Reality Rating: 3/5
Fidget Factor: 0.4
Behind the pin stripes of the big top, the blinding lights and applauding crowd, Frances and his performing chimpanzee reveal the real tricks behind the act.
Lucy Roslyn’s transformation into, Goody, the chimpanzee is remarkable. Every body part reacts to it’s surroundings as she moves; toes curling around the shipping crate, her jaw fixed forward and knees constantly held up to her chest. Wherever Roslyn travels on stage, she remains in a fixed form, as if muscle memory has taken over. A limited amount of facial expressions are used by Roslyn to convey Goody’s restricted understanding. The audience continue to identify Roslyn as a chimp even when she starts to speak, due to the strong imagery created.
Goody highlights the difference in treatment between animal and human. Frances (Jesse Rutherford) believes Goody the chimp is nothing without him, when in fact it is Frances who needs Goody to be accepted, to be able to work and escape isolation. In particular it is the use of violence that emphasises this difference; when Goody is whipped, the audience wince yet when Goody attacks Frances it is brutal and alarming – a clear inequality.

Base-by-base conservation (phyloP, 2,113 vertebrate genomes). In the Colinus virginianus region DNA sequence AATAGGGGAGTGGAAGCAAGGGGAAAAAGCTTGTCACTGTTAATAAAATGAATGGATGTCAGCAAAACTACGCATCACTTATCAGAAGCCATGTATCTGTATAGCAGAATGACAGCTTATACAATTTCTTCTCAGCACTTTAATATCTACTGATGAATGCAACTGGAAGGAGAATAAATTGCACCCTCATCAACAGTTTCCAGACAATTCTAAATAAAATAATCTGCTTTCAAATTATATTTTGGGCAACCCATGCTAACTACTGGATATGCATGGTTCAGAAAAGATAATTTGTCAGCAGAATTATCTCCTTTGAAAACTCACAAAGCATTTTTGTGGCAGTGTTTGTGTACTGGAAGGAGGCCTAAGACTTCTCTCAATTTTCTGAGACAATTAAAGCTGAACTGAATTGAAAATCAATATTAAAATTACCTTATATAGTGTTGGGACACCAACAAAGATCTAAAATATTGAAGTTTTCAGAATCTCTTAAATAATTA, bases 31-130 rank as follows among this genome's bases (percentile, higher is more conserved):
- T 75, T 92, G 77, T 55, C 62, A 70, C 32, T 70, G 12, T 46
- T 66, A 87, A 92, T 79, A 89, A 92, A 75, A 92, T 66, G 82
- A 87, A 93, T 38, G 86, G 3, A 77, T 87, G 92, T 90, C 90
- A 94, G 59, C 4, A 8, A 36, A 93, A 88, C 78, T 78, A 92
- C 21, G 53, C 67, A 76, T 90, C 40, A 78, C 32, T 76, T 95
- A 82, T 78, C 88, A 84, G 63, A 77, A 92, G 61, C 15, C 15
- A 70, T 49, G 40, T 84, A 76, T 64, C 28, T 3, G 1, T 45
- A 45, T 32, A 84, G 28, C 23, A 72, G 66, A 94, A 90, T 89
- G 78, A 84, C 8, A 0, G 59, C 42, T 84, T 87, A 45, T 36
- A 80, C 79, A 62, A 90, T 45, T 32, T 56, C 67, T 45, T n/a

The production feels slow, and even though a compelling storyline is revealed, it needs the audience’s patience to get there. The story also becomes repetitive, going over the same parts of storyline over and over again. However it must be assumed that this is a deliberate tool that writer, Lucy Roslyn, has chosen to use, to show the minimal communication available between man and chimp.
In this two hander, it may be the missing 3rd party that stays with you as you leave the venue.
Click for Tix:@Pleasance Courtyard
▦ Photos – Courtesy of Paul Hancock
Time: 60 Minutes
Running: 18 AUG 17 ► 28 AUG 17
♥ Thank you to Tilly Wilson for the invite
♥ Thank you to Greg for the Chimpanzee illustration